Dragonfly Cache Design

I talked in my previous post about Redis eviction policies. In this post, I would like to describe the design behind Dragonfly cache.

June 23, 2022

Dragonfly Cache Design

I talked in my previous post about Redis eviction policies. In this post, I would like to describe the design behind Dragonfly cache.

If you have not heard about Dragonfly - please check it out. It uses - what I hope - novel and interesting ideas backed up by the research from recent years [1] and [2]. It's meant to fix many problems that exist with Redis today. I have been working on Dragonfly for the last 7 months and it has been one of the more interesting and challenging projects I've ever done!

Anyway, back to cache design. We'll start with a short overview of what LRU cache is and its shortcomings in general, and then analyze Redis implementation specifically.


The least recently used (LRU) cache policy evicts items, as the name implies, that were least recently used. It works this way because a cache algorithm strives to optimize the hit ratio, or the probability that its items will be accessed in the future.

If a cache is full, it needs to vacate items to make room for new additions. The cache frees space for new additions by removing the least valuable items, assuming that the least recently used item is also the least valuable.

The assumption is reasonable, but unfortunately, this algorithm behaves poorly if the assumption above does not hold. Consider, for example, an access pattern with Long tail distribution. Here, the y-axis represents the normalized access frequency of the items in cache and the x-axis represents the items ordered from highest frequency to lowest.

long tail distribution

In this case, lots of newly added "yellow" items with low access frequency could push out rare but valuable "green" items responsible for the vast majority of hits. As a result, the LRU policy may sweep its contents together with valuable "green" entities due to traffic fluctuations.

LRU implementation efficiency

LRU is a simple algorithm that can be implemented efficiently. Indeed, it maintains all the items in a double-linked list. When an item is accessed, LRU moves it to the head of the list. To vacate LRU items, it pops from the tail of the list. See the diagram above. All operations are done in O(1), and the memory overhead per item is 2 pointers, i.e. 16 bytes on 64bit architecture.

LRU in Redis

Redis implements a few eviction policy heuristics. Some of them are described as "approximated LRU". Why approximated? Because Redis does not maintain an exact global order among its items like in classic LRU. Instead, it stores the last access timestamp in each entry.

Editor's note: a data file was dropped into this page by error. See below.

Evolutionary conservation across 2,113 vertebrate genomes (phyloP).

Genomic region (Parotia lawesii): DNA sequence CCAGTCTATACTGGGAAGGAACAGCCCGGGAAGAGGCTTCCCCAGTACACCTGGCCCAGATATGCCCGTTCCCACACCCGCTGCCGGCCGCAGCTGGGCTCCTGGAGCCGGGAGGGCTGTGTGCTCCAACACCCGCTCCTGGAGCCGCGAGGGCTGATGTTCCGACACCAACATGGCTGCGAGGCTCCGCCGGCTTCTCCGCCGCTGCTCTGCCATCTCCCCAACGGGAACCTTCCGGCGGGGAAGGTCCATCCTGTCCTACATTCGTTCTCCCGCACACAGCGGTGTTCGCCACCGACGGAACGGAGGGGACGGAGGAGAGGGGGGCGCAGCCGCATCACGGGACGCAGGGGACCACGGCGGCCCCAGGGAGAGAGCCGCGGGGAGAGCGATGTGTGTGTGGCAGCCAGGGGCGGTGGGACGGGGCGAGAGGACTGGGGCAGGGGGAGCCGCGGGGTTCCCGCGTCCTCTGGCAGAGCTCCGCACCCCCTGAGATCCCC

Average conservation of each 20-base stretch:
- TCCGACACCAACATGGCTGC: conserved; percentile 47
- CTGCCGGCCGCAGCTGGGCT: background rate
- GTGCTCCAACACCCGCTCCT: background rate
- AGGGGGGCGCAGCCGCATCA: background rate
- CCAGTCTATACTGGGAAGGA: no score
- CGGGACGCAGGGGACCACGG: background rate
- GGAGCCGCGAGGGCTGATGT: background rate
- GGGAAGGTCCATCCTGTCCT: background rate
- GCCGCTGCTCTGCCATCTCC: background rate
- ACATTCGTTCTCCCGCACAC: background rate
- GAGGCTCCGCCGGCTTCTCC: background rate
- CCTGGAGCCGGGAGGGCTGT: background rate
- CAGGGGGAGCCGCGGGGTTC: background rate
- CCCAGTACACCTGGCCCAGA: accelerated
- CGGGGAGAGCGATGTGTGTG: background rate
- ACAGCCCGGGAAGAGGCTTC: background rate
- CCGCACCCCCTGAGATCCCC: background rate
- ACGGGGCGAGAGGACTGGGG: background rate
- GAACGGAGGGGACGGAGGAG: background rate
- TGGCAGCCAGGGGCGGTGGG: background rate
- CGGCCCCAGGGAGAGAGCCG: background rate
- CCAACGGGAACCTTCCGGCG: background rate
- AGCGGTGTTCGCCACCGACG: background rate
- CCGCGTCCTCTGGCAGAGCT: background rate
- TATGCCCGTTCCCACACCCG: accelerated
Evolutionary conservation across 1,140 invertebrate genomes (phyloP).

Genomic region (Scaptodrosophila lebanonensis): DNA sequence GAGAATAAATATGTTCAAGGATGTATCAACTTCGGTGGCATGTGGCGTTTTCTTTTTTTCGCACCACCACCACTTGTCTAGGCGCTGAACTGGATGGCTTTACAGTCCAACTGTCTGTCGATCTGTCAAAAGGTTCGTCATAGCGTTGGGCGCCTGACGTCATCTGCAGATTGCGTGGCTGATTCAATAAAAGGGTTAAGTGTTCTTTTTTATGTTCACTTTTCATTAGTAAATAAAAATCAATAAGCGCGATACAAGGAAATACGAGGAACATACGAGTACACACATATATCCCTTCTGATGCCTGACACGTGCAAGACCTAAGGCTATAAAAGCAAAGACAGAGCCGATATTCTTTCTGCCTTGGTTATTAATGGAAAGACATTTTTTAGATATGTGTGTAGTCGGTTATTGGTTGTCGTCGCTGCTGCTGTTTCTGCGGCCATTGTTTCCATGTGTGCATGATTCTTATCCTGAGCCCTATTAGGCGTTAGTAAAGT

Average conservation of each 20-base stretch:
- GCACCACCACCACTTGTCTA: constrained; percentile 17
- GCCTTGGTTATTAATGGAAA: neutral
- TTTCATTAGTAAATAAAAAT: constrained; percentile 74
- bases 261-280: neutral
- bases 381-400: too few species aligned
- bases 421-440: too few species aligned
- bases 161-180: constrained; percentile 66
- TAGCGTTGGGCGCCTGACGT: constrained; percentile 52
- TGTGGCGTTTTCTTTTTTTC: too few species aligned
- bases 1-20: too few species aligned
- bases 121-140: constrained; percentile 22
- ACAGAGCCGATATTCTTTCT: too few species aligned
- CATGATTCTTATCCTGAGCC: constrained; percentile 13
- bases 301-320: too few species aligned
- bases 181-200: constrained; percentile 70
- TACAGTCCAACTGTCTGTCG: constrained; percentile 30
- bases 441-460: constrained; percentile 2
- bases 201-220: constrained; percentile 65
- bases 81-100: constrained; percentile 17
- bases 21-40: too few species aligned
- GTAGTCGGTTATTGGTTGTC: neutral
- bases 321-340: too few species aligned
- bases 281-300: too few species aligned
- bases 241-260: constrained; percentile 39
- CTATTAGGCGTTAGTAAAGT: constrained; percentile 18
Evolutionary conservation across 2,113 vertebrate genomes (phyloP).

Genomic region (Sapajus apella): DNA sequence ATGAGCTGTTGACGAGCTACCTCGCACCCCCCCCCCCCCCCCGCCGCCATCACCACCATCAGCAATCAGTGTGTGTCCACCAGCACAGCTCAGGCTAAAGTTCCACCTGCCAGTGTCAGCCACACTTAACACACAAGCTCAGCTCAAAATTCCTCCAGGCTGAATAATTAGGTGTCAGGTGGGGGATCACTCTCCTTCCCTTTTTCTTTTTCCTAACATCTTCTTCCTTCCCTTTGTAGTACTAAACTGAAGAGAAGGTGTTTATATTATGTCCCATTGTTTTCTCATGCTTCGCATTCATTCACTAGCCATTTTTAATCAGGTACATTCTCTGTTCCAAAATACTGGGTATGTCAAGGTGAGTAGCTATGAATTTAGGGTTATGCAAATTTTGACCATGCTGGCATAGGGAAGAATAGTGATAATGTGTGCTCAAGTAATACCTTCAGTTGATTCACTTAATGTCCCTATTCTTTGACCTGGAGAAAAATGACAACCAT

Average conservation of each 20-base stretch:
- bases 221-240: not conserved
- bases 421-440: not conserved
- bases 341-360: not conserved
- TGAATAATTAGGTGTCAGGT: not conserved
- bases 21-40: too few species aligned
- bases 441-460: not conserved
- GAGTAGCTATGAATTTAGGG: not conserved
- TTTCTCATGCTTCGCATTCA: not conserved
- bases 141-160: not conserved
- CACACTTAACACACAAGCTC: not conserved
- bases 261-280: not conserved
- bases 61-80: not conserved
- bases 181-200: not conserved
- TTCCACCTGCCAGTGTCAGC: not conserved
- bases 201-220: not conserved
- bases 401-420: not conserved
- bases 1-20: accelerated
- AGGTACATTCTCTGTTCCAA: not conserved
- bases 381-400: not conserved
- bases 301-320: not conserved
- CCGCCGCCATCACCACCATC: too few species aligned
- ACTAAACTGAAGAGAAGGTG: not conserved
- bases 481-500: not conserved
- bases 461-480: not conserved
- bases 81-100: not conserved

When it needs to evict an item, Redis performs random sampling of the entire keyspace and selects K candidates. Then it choosed the item with the least recently used timestamp among those K candidates and vacates it. This way, Redis saves 16 bytes per entry needed for ordering items in one global order. This heuristic is a very rough approximation of an LRU.Redis maintainers have recently discussed the possibility of adding an additional heuristic to Redis by implementing a classic LRU policy with global order but eventually decided against it.

Dragonfly Cache

Dragonfly implements cache that:

  • is resistant to fluctuations of recent traffic, unlike LRU.
  • Does not require random sampling or other approximations like in Redis.
  • Has zero memory overhead per item.
  • Has very small O(1) run-time overhead.

It's a novel approach for cache design has not been suggested before in academic research.

Dragonfly Cache (dash cache) is based on another famous cache policy from 1994 paper - "2Q: A Low Overhead High Performance Buffer Management Replacement Algorithm".

2Q addresses the issues with LRU by introducing two independent buffers. Instead of considering just recency as a factor, 2Q also considers access frequency for each item. It first admits recent items into a so-called probationary buffer (see below). This buffer holds only a little part of the cache space, say less than 10%. All newly added items compete with each other inside this buffer.

Only if a probationary item was accessed at least once, will it be proven as worthy, and upgraded to the protected buffer. By doing so, it evicts the least recently used item from the protected buffer back to probationary buffer. You can read this post for more details.